Surveillance recordings from about a dozen Main Street businesses helped police determine how Donald Briggs died early Sunday morning, according to Police Chief Joseph Sinagra.
Speaking at Monday night’s Village Board meeting, Sinagra explained that because there were no witnesses to Briggs’ death, police didn’t know if it was a tragic accident or possibly something more. All they knew was that Briggs was found unresponsive during the early morning hours on Sunday.
However, by going to a number of businesses along Main Street and asking for copies of recordings from their surveillance cameras, police were able to determine that Briggs fell to his death and that it was accidental.
It would be those types of cases, and matters involving crimes that Sinagra believes village-owned surveillance cameras placed along Main and Partition Streets could help with.
Joining Sinagra in presenting a formal proposal to the Village Board for purchase of surveillance cameras was 1993 Saugerties High School graduate and North Carolina-based J&M Security Systems president Jason Nagy.
To demonstrate the value of surveillance cameras, Nagy agreed to test drive the system. In the coming weeks, J&M will be installing the cameras in the Main and Partition Streets area as a demonstration. He did not say how long such a trial program would last.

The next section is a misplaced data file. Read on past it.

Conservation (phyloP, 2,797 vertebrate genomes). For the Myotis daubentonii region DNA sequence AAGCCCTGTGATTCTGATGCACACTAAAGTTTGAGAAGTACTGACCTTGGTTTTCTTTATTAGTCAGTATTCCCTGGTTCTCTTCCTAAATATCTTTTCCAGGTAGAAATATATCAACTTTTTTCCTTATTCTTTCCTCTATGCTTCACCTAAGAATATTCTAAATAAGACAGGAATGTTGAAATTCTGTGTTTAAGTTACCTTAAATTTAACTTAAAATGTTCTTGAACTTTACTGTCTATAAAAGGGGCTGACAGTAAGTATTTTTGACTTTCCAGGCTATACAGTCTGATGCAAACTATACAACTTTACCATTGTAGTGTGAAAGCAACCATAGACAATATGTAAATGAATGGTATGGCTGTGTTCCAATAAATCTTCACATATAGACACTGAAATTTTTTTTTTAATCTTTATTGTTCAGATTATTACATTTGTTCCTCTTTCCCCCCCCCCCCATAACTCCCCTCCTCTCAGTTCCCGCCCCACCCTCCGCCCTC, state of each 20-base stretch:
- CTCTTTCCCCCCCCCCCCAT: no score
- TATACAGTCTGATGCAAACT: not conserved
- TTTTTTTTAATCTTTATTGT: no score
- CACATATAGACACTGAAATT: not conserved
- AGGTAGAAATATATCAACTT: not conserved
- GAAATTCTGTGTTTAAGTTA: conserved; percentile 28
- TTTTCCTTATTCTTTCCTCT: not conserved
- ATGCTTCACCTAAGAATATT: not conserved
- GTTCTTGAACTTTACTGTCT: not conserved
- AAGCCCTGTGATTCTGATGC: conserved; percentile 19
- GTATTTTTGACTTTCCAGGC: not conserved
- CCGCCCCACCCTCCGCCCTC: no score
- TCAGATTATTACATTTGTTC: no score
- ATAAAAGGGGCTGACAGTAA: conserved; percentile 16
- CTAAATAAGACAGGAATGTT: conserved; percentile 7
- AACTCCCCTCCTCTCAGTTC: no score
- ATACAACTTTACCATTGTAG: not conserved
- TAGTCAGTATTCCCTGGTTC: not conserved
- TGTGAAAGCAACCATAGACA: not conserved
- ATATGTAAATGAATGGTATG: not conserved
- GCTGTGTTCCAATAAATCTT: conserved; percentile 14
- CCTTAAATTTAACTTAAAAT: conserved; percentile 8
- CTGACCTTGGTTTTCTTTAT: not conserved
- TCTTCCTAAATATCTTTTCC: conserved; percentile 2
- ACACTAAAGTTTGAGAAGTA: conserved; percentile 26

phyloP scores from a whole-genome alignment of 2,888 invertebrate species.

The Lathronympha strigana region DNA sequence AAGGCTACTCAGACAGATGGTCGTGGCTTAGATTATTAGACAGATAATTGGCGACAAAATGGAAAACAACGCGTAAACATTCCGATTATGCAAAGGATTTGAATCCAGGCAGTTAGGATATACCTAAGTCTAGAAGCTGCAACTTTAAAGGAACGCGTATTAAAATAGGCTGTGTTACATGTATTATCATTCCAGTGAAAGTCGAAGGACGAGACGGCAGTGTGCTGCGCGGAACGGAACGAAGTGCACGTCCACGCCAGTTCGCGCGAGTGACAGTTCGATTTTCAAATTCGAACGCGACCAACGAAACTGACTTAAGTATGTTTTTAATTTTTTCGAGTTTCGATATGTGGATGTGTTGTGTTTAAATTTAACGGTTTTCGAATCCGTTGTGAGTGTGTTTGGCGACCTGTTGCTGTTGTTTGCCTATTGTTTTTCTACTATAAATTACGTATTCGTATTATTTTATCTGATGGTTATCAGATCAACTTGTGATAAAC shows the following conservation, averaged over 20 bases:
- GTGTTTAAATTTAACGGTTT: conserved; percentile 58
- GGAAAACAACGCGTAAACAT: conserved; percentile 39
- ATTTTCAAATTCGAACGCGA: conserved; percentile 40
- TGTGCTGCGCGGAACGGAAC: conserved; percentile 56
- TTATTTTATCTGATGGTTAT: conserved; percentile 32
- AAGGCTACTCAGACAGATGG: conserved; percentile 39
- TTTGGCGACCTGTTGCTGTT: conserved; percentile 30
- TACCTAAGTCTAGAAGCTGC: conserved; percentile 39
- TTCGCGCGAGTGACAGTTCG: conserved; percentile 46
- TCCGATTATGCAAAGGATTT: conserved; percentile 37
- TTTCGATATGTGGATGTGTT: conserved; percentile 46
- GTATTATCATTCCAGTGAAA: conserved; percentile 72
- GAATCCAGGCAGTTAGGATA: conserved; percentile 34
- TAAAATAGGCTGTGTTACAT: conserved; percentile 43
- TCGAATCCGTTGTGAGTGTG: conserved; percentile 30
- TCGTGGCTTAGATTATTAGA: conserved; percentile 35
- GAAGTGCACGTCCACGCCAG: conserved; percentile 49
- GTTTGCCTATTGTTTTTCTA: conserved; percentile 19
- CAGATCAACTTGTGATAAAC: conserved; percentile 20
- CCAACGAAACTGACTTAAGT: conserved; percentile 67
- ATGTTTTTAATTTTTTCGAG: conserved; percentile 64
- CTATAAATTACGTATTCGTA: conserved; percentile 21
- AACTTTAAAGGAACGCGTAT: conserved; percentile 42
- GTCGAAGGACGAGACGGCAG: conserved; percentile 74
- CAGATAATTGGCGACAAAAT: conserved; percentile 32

The cost of three cameras, a server that would be located at police headquarters, and wireless radio equipment would be $24,000, or $8,000 each. When the village first looked at installing cameras several years ago, the cost was approximately $65,000.
“The cost of technology has come down over the years,” Nagy said. “And because this system is wireless, the cameras can be moved where they are needed.”
Sinagra has suggested a three-camera system because, he says, there are three hot spots in the downtown portion of the village; at the intersection of Main and Partition Streets, the intersection of Main and Market Streets, and in the area of Partition and Russell Streets where there is a hump in the road the Main and Partition camera would not see over. This would provide coverage for lower Partition Street down to the Diamond Mills Inn.
The cameras can tilt, zoom, pan and provide 360 degrees of coverage, Sinagra said.
“It’s like having a cop on the corner 24/7,” Nagy said. Pictures from the cameras would be monitored at the police station, but could also be monitored from the mobile terminals in police cars and by smart phones and iPads.
The cameras are able to pick up full-color video in low light and switch to black and white at night. The package also includes facial and vehicle recognition software.
“With a demo we would be able to take input from the public on this,” said Mayor William Murphy. He said the village has received some comments from the public about concerns for privacy since it was first announced last month.
“And we want to keep moving forward on this,” Murphy added.
Trustee Donald Hackett said the board would have to make sure it had enough money for the system.
“I want to make sure all the needs of the community are met,” Hackett said.
Sinagra said that maybe village businesses or members of the Saugerties Area Chamber of Commerce could step up and help pay for the system. He noted that several years ago, Stewart’s Shops in Saratoga Spa paid for a system for that town’s police department, and maybe the same thing can be done here.
“We want to work collaboratively with businesses and I would love to see them step up and help out with this,” Sinagra said.